DHS has proposed an expansion of facial scans, voiceprints, and DNA testing that would allow the Department to force U.S. citizens and children to share their data.
Washington (October 16, 2020) – Senator Edward J. Markey (D-Mass.), along with Senators Bernie Sanders (I-Vt.), Ron Wyden (D-Ore.), Elizabeth Warren (D-Mass.), and Senator Jeff Merkley (D-Ore.), today urged the Department of Homeland Security (DHS) to abandon plans to dramatically expand U.S. Citizenship and Immigration Services’ (USCIS) collection of information about individuals’ bodies, both non-citizens and U.S. citizens alike. The Department’s proposal would allow DHS to collect biometric information as it conducts removal proceedings, processes family-based immigration applications, and vets immigrants seeking naturalization.

In September, USCIS, which is part of the Department of Homeland Security, issued a Notice of Proposed Rulemaking that would allow USCIS to dramatically expand the populations subject to invasive biometric data collection and increase the types of data that USCIS collects. The proposal would permit USCIS to require U.S. citizens and children to submit to biometric data collection. It would also allow the agency to create detailed biological profiles of individuals involved in the immigration system by amassing data from facial scans, voice prints, and even DNA testing. By DHS’ own estimates, the proposal would lead to more than six million people sharing sensitive information about their bodies.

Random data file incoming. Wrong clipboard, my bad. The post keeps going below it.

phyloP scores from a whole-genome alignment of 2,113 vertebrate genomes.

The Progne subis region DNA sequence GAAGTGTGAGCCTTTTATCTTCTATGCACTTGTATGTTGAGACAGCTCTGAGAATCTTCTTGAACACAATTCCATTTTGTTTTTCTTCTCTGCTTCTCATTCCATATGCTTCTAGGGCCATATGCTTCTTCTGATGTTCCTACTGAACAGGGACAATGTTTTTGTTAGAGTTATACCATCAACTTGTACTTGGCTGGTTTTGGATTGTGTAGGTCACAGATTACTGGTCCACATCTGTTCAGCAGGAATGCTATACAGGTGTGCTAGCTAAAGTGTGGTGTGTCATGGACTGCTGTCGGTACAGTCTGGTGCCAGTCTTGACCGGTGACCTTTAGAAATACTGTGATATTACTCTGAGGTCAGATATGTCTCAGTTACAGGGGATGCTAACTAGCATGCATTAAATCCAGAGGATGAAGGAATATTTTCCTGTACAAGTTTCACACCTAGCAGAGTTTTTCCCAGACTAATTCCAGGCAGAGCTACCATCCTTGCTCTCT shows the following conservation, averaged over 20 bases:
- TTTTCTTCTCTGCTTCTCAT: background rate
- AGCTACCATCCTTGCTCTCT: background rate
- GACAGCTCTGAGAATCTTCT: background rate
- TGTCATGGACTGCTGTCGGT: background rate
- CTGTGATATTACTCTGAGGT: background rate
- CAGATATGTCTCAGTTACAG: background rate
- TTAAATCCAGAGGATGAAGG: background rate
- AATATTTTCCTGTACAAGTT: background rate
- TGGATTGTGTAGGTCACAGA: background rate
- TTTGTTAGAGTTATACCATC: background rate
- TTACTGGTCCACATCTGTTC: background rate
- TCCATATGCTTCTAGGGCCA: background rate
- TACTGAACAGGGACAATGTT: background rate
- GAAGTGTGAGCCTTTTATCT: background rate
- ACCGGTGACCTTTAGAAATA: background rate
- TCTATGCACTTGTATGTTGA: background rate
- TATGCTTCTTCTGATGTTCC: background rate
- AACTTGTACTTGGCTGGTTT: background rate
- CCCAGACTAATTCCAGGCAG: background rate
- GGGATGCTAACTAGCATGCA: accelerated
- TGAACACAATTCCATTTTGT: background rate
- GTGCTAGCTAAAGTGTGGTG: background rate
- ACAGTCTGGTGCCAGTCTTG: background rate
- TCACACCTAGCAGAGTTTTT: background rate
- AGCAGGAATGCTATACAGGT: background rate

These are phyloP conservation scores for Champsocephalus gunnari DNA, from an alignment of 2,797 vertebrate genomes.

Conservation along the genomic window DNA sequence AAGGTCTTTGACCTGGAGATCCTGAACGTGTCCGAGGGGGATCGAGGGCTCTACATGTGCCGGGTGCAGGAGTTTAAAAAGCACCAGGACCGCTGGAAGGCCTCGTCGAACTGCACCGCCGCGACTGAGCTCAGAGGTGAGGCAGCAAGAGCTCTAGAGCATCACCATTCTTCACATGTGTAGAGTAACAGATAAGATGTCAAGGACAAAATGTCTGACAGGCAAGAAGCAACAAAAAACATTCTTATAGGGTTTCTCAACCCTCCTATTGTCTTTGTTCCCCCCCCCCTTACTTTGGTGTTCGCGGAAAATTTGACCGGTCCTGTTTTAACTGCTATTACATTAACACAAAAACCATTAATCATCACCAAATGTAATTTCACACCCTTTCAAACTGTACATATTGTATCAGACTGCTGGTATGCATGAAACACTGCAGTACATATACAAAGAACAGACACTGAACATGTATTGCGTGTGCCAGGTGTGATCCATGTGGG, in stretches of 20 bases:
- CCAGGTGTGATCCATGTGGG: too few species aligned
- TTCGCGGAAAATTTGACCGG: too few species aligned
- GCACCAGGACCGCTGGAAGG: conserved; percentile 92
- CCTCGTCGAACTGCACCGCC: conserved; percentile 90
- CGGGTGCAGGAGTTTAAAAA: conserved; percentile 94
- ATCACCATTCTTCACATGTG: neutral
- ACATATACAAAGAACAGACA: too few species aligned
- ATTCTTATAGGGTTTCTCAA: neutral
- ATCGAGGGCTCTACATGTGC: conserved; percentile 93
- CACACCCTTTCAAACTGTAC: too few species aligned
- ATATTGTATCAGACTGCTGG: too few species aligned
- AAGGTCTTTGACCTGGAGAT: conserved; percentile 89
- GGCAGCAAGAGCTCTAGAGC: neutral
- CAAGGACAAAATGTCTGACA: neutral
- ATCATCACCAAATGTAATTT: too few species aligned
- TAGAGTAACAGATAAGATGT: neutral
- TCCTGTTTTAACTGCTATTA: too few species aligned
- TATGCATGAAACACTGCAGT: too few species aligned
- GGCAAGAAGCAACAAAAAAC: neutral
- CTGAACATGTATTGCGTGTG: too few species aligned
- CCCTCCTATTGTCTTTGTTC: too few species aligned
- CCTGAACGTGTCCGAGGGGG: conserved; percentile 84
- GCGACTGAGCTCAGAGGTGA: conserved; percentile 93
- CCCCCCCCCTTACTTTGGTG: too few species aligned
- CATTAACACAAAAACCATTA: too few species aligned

“Compelling non-citizens navigating the U.S. immigration system to submit to data collection involving highly sensitive and immutable information carries serious privacy risks; subjecting U.S. citizens and children to this surveillance would be unacceptable,” write the Senators in their letter to Acting Secretary Chad Wolf. “Expanding biometric-data collection in this manner would chill legal immigration, be inconsistent with our privacy values, and pose disproportionate risks to individuals of color. The scope, sensitivity, and invasiveness of the proposed DHS biometric data collection program would amount to an unacceptable escalation of government surveillance.”

A copy of the Senators’ letter can be found HERE.
Senators Markey, Merkley, Sanders, Warren, and Wyden are co-sponsors of the Facial Recognition and Biometric Technology Moratorium Act, legislation to stop government use of biometric technology, including facial recognition tools.